The world’s digital marketers travelled to Cologne for Dmexco last week. Tim Green went too. What did they all learn?

It’s always struck me as ironic that the Dmexco takes place in Germany.

Dmexco gathers execs from all over the world to worship at the shrine of real-time programmatic advertising. And yet Germany… well it’s a little bit digital-sceptic isn’t it?

Take the question of digital money. Travel to Sweden and people will tell you to not to bother taking cash. It’s all cards there.

Germany? It still loves notes and coins. More than any other economy in Western Europe.

But on the other hand, Germans do know how to host a giant expo. Getting in and out of the Koelnmesse just couldn’t be easier. They also care deeply about privacy. And in the current climate, there is nothing that digital marketers worry about more.

So when the organisers of the 2019 Dmexco show decided on the subtitle ‘Trust In You’, they were in the best possible place to chew over the topic.

And this they certainly did.

Privacy might have dominated the conversation. But there was plenty more to take away from the expo. Here are some takeaways…

  The industry is waging war on bots, click farms and even factories of human fraud operatives. Happily, it says things are improving. The Association of National Advertisers reported an 11 percent reduction in fraudulent ad buys between 2017 and 2019.

It’s the trust, stupid

The title of Dmexco 2019 was ‘Trust In You’. Not surprising. In an era of GDPR, fake news, recurring hacking scandals and more, the industry knows that trust is leaking away.

It can’t let this continue. On stage, Christoph Kull, VP and MD Europe of Adobe, summed it up. “In order to create customer experiences that are personalised, we need data. In order to get the data, we need trust.”

How to win it back? Well, all the big browser companies (including Google and Apple) are limiting what adtech firms can do with cookies. Google has even launched a Safety Engineering Center (GSEC) in Munich to find ways to do targeting without breaching privacy.

Ad fraud is a $22.4 billion problem

If anything can rival trust for terrifying digital marketers, it’s fraud. On the eve of Dmexco, the giant media buyer GroupM put the cost of ad fraud at $22.4 billion. It added that 80 per cent of it originates in China.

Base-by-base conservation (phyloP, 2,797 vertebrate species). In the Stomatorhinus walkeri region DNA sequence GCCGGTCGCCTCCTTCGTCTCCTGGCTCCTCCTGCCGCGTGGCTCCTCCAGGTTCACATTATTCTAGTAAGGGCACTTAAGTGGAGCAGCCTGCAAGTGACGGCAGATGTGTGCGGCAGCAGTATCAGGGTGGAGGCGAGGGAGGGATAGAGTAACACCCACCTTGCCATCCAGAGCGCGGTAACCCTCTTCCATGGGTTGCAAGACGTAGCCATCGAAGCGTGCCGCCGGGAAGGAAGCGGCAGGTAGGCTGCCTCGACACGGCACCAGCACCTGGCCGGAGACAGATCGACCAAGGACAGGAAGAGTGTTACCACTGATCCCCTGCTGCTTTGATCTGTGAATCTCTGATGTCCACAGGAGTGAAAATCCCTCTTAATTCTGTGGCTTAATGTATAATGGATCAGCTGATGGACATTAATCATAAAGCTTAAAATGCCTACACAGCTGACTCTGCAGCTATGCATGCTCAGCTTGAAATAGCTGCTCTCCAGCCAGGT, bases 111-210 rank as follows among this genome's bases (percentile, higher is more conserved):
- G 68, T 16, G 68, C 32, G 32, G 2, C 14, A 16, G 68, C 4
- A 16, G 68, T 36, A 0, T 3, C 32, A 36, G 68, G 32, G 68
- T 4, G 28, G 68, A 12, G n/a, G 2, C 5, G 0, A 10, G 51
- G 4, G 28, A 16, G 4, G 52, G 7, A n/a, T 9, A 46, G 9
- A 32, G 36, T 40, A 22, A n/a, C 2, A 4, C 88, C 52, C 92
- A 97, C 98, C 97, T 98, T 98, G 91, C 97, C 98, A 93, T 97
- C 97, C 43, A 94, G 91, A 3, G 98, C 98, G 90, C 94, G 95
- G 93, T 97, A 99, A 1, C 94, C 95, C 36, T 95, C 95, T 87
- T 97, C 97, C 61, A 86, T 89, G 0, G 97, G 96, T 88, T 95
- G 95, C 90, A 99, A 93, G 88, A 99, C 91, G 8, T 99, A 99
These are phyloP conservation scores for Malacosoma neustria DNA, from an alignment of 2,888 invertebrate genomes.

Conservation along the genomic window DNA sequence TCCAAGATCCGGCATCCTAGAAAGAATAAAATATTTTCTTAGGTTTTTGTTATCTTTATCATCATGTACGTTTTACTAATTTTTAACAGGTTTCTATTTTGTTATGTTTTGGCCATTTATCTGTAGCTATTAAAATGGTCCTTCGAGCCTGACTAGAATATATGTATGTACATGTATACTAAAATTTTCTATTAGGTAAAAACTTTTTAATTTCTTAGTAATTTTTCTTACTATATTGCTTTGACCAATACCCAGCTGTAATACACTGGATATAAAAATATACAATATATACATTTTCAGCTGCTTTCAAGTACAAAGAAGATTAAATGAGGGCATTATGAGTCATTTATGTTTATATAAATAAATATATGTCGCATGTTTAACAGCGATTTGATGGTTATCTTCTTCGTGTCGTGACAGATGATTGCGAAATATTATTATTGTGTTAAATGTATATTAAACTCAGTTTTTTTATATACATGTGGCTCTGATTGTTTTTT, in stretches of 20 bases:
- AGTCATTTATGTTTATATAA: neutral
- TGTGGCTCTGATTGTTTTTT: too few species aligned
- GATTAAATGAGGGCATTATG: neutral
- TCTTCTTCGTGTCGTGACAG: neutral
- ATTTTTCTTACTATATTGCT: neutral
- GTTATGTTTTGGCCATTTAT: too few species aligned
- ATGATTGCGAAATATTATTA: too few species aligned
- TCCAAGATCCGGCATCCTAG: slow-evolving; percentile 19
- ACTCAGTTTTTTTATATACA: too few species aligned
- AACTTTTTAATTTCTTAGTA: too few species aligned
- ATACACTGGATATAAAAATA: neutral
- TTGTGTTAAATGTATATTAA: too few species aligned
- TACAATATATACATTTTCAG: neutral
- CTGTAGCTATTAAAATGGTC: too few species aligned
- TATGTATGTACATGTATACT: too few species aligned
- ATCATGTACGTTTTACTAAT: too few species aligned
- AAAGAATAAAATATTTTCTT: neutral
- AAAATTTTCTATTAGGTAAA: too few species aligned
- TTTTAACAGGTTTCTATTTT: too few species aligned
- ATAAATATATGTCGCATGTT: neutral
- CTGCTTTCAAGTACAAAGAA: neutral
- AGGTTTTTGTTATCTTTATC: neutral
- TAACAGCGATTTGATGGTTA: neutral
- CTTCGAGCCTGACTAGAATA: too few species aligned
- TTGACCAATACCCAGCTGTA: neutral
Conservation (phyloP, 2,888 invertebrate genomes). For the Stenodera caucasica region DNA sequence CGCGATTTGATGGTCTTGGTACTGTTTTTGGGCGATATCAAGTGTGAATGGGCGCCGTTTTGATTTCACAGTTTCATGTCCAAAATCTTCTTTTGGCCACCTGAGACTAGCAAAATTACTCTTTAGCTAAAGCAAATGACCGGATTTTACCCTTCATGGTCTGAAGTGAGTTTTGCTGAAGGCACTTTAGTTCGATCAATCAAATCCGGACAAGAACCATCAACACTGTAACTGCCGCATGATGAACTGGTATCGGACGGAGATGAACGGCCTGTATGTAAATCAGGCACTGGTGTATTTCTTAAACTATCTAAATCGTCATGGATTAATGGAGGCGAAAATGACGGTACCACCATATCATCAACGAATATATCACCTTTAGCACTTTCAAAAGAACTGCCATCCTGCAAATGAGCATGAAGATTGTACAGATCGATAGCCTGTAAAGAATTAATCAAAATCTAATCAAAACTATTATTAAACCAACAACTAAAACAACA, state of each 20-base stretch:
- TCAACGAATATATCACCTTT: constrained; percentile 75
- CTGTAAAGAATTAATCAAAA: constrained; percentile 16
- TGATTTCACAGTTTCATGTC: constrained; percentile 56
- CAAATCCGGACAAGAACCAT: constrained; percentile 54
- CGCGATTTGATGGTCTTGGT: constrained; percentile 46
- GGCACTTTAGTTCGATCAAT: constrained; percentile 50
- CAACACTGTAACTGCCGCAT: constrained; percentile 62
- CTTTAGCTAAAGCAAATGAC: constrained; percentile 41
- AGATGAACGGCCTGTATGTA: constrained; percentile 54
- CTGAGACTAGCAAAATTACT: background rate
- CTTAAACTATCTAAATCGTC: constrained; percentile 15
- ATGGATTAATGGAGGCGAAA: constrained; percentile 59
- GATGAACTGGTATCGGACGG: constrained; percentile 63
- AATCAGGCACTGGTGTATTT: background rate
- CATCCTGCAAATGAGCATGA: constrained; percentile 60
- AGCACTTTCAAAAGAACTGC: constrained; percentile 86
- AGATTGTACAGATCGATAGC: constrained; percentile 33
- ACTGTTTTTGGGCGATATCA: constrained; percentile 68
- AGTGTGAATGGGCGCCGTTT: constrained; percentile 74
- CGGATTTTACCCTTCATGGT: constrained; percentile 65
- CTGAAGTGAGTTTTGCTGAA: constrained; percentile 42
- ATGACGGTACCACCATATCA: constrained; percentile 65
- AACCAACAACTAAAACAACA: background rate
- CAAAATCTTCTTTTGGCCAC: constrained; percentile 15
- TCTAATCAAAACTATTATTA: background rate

The industry is waging war on bots, click farms and even factories of human fraud operatives. Happily, it says things are improving. The Association of National Advertisers reported an 11 percent reduction in fraudulent ad buys between 2017 and 2019.

Programmatic advertising is still going strong

People are freaked out by advertising that follows them around the web. Regulators are restricting what adtech firms can do. Fraud and accidental clicks are hammering the ROI of digital spend.

You’d think the above would have put programmatic advertising on the ropes. In fact, it’s never been stronger.

On the eve of Dmexco, the trade body IAB Europe revealed that programmatic revenue in Europe grew by 33 percent in 2018. More than 70 percent of display and more than 50 percent of video is now traded via programmatic methods.

The market is now worth €16.7bn.

Programmatic is going ‘out-of-home’ 

The whole point of programmatic is that it lets advertisers target individual customers and bid a set price in real time to show them an ad. This is only possible in a digital setting such as a web page or app, right?

Well, not entirely. In fact, the programmatic approach is slowly encroaching into the ‘real world’.

Thanks to the emergence of digital billboards, it’s now possible for brands to automate their out-of-home (OOH) advertising.

But what about the other side? The targeting side? Well, there’s a certain amount that billboard owners can know about their inventory – the typical demographics of passers-by, for example, and how this changes according to time of day.

And then there are new technologies such as facial recognition, which could improve the targeting still further.

It’s still early days, but in the run-up to Dmexco, there were multiple announcements confirming the move of OOH towards digitisation.

Dmexco does flying cars

A bit like Mobile World Congress, Dmexco is in thrall to shiny new tech – even if it’s hard to see the connection to digital marketing. There were innumerable stands touting experimental solutions based on VR for example.

There was even a presentation by flying car startup Volocopter. Maybe something for the VCs to fly around in.

Tim Green

Features Editor, MEF Minute

  

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